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'Our films will make the world see why Africa is special' The Delivery Boy Nodash Netflix Jammal- Cinema express

'Our films will make the world see why Africa is special'

...says The Delivery Boy's director Adekunle Nodash Adejuyigbe, as he and lead actor Jammal Ibrahim, talk to us about the impact of the award-winning film, currently streaming on Netflix

Published: 07th June 2020

Director Bong Joon Ho, when receiving the Best Foreign Language Film Oscar for Parasite, said, “Once you overcome the one-inch tall barrier of subtitles, you will be introduced to many more amazing films.” This was a telling prediction of how cinema consumption would evolve--accelerated in part due to the worldwide lockdown. From French documentaries to Hebrew-Arabic series to Japanese animated shorts, the kind of content being consumed by people across the world would likely put a smile on Bong Joon Ho. 

Finding The Delivery Boy, a Nigerian film streaming on Netflix, was during such a film-hunting session for me. And the runtime of just 66 minutes was the first attraction. “I felt it was important to keep this story fast-paced and short. Just like how the lives of young people dealing with the issues highlighted in the film usually go,” says director Adekunle “Nodash” Adejuyigbe. Making a film like The Delivery Boy that deals with controversial topics like terrorism, sexual abuse, and religious indoctrination among others wouldn’t have been easy. However, Nodash, who also served as the cinematographer and writer, managed to complete the shooting in just six days and churned out an award-winning, critically-acclaimed film that is seen by many as a game-changer. “A number of critics have said that The Delivery Boy is the beginning of a new phase in the Nigerian film industry. Personally, I think the most important thing about the film is that it has given young filmmakers the encouragement they need to make the kind of films they really want to make.”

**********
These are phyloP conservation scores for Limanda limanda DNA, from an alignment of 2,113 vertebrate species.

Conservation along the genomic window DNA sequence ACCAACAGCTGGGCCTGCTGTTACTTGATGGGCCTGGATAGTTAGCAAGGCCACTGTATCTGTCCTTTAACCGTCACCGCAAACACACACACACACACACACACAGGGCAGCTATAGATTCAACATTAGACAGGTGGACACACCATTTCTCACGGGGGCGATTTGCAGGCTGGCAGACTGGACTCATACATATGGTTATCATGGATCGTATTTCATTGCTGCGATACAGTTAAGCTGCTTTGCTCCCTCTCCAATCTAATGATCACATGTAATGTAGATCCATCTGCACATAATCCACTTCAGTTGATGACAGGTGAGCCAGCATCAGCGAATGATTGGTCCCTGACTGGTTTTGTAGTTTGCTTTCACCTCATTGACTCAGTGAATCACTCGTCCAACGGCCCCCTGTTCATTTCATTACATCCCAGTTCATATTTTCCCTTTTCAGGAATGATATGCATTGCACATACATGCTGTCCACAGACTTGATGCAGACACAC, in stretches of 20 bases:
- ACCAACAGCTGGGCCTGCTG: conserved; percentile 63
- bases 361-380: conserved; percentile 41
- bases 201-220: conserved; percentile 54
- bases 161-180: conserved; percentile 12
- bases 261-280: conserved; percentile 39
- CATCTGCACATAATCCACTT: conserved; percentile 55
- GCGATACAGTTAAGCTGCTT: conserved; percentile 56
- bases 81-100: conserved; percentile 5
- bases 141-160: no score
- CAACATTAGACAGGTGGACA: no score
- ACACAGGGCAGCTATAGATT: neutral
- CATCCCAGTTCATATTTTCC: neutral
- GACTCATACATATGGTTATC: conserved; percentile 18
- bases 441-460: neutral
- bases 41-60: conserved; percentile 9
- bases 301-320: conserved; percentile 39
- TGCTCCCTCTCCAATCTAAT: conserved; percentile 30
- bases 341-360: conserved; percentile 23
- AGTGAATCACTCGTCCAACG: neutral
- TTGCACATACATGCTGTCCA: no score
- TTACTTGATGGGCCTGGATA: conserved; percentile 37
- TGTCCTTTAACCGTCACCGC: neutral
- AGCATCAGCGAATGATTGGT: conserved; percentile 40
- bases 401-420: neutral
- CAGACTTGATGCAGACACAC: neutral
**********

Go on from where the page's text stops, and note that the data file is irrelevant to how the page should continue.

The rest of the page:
Agreeing to this, actor Jammal Ibrahim, who plays the lead role of Amir, a suicide bomber, says,  “The Delivery Boy really shows how far our movies can go when we tell genuine and original stories.” Jammal plays a conflicted character in the film and credits Nodash for guiding him through the acting process. “Personally I took a lot of time to research Amir's backstory, and watched videos to get in line with the character,” adds Jammal, who was picked by Nodash through an open audition. 

People seem to be slowly waking up to the potential of this film industry that is believed to even surpass Hollywood in terms of output (the number of films releasing each year.) For an industry known mainly for making slapstick comedies and dramas in home video quality, The Delivery Boy has opened up important avenues like OTT platforms. “People are sometimes surprised to see good stories come out of Nigeria because they are used to the home videos from Nollywood. But I see the interest increasing. The Delivery Boy was the top trend on Netflix in over five countries. That might give you an idea of how the interest is growing,” says Nodash. For a film that might be seen as a calling card for Nigerian cinema, the topics it deals with are dark. Was there a worry about people who weren’t aware of the politics and problems of Nigeria misunderstanding the film? “No. It's a Nigerian film, made by a Nigerian. But the issues highlighted are global. Anyone who lives on earth today should be able to relate to these. Of course, there is a Nigerian approach to telling the story, but I think that only makes it more interesting for non-Nigerians to watch,” feels Nodash, who feels the success of his film and the presence of subtitles will help the world see African cinema in a different light.